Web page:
I first learned about drinking chocolate at Mount Vernon* during a family trip there.
One of the things I missed when we had to give up dairy was hot cocoa (I know you can use almond milk but it’s really just not the same). But while this is markedly different, it’s delicious enough that it fills the empty chocolatey space nicely. And if dairy is your thing, you can add a bit at the end for some extra creaminess.
Ingredients and supplies:
1/3 c sugar
1/3 c cocoa powder
add-ins of your choice (see below)
wide mouth quart jar
wand blender (You could probably do this in a regular blender but we like the wand blender)
Combine sugar, cocoa powder, and salt in mason jar. Add boiled water to make about 1 1/2 or 2 cups altogether, then blend until well combined. stream in add-ins with the blender going. Taste, adjust flavorings and add-ins as needed, and serve.
Extract of your choice: standards include vanilla, almond, mint (a very little bit of mint goes a long way)
Heavy cream or Half and half
Whiskey, rum, or flavored liqueur of your choice, like kalhua
Whipped cream (use this as a topping, not streamed in, obviously)
*Mount Vernon is a peculiar mix of confronting the facts of slavery and standard white privilege denial. You can go and tour the slave quarters and read about what life was like for the three hundred and nineteen slaves living there at the time of George Washington’s death, and while it doesn’t go into too many details, they don’t hide the fact that these were, in fact, people who were owned. And yet, when we reached the end of our tour, there was a demonstration of how to make drinking chocolate “like Martha Washington herself would have made it.” Really? Ground the cacao pods into powder by herself, did she? Still, this stuff is delicious, and these days as long as you get fair or direct trade chocolate, you can even be sure no one has to be enslaved for you to drink it. So that’s nice.
We get ours from Costco right now, because I found Rodelle cocoa powder there and found this post on the internet about it (granted, it’s anecdotal and secondhand information but I chose to go with it for now; there’s also this on their website if you’re interested in reading further):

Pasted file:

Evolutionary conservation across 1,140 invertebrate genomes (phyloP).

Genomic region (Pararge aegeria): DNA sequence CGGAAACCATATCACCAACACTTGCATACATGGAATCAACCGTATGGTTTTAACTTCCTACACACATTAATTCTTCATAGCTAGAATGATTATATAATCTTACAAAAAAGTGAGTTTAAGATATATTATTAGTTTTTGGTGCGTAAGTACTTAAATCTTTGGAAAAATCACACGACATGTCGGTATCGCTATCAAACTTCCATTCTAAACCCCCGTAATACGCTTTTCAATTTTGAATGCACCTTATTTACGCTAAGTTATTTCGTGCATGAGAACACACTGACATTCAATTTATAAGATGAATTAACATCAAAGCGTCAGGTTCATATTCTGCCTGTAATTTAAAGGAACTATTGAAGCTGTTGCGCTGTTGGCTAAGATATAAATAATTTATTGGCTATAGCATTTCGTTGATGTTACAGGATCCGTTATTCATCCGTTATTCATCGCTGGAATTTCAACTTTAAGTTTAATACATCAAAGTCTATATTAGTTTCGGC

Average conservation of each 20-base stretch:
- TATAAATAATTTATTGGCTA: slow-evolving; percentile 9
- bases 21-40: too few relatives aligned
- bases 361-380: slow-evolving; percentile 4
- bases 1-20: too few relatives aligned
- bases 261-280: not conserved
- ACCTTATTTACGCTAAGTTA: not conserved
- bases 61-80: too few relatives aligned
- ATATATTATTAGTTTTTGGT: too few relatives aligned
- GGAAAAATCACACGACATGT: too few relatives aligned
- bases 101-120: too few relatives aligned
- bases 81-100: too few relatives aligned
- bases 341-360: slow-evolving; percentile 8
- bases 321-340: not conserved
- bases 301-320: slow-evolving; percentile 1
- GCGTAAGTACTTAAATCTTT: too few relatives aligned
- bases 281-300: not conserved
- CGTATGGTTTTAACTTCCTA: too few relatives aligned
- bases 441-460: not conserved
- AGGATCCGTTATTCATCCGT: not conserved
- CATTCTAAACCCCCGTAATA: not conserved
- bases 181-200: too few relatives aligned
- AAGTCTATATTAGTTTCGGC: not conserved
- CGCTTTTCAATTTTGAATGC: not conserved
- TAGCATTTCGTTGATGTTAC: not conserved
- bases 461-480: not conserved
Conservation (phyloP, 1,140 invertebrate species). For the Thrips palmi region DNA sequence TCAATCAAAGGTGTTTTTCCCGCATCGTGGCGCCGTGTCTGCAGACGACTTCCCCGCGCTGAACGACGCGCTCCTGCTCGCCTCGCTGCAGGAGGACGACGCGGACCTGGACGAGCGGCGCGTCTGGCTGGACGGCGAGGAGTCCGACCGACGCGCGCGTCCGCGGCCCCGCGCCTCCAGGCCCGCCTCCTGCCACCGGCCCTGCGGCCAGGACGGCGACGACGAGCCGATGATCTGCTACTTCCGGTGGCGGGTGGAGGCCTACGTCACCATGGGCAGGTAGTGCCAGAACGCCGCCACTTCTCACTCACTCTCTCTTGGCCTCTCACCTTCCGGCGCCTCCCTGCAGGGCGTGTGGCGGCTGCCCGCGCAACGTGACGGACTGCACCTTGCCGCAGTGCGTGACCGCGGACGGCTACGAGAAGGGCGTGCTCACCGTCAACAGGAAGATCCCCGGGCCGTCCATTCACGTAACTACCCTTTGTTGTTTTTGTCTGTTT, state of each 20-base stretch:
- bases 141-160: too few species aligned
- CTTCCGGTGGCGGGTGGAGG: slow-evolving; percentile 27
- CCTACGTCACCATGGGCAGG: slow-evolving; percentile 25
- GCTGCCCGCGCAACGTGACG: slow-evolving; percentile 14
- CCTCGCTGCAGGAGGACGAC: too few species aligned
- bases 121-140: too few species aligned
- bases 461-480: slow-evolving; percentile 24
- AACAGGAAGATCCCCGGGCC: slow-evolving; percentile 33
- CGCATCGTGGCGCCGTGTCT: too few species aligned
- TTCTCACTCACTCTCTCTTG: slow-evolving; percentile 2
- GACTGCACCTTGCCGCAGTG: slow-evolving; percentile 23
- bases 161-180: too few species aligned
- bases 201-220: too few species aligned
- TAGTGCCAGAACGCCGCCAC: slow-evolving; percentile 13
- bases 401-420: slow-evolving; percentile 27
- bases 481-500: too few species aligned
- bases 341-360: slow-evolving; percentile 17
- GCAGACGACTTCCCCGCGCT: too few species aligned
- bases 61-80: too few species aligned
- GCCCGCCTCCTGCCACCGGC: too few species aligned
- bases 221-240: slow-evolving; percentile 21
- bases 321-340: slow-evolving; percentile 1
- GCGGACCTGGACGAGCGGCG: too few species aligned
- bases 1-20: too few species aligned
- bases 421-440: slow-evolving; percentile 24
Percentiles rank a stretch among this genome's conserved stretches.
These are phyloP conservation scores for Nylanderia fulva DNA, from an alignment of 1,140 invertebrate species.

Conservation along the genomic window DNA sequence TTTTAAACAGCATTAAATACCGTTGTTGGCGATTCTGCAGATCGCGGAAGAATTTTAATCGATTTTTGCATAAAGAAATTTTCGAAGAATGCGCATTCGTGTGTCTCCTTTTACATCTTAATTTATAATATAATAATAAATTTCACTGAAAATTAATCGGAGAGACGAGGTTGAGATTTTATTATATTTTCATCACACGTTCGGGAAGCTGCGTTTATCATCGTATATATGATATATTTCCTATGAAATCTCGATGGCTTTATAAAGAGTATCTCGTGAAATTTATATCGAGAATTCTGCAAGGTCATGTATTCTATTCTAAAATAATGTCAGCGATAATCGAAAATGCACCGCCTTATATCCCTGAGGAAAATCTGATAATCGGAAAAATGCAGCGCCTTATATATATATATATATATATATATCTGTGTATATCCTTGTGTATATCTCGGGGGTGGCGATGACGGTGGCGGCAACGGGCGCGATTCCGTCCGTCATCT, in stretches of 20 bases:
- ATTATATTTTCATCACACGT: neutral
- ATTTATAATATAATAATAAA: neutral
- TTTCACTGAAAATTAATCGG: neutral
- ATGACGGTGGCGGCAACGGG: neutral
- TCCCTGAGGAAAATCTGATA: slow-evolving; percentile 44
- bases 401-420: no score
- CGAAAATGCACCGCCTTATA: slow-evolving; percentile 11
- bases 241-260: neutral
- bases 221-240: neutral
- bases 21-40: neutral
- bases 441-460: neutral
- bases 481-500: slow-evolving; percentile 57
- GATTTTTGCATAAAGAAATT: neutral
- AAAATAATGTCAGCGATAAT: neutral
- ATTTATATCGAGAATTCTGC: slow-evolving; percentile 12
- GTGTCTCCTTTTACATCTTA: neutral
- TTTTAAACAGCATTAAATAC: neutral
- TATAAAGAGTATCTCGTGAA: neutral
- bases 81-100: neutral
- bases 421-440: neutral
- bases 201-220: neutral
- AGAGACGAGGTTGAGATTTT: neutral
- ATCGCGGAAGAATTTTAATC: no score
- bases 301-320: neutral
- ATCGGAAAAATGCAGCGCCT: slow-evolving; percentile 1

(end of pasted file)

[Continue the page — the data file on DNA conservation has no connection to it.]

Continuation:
“Elise Neufeld says:
OCTOBER 3, 2013 AT 2:44 PM
Being concerned about cocoa powder, I contacted the company which supplies cocoa powder to our local Costco (Rodelle brand), and was shocked to get an email back within a few hours from their president. I was so impressed with his answer that I reproduced it below:
“It is very important to our company that our vanilla and cocoa are sustainably and socially sourced. Myself and our procurement team routinely visit our growing regions to personally audit our exporters and farming cooperatives for such issues you have mentioned. I was a Peace Corps volunteer many years ago and I learned at an early age how important it is that all parties are treated fairly throughout the supply chain especially when it comes to commodity food products in developing countries. We do source a number of “Fair Trade” products but I do feel that a lot still needs to be ironed out when it comes to the “Fair Trade” certification. Therefore we have established our own criteria based on working with transparent cooperatives supporting them with social programs and paying premium prices to the farmers. I am proud to say we have impacted over 15,000 farmers for the better by having such strict procedures in place. We do have more information on our website regarding our programs. ”
It’s good to know that even some of the bigger brands are committed to ethical sourcing!”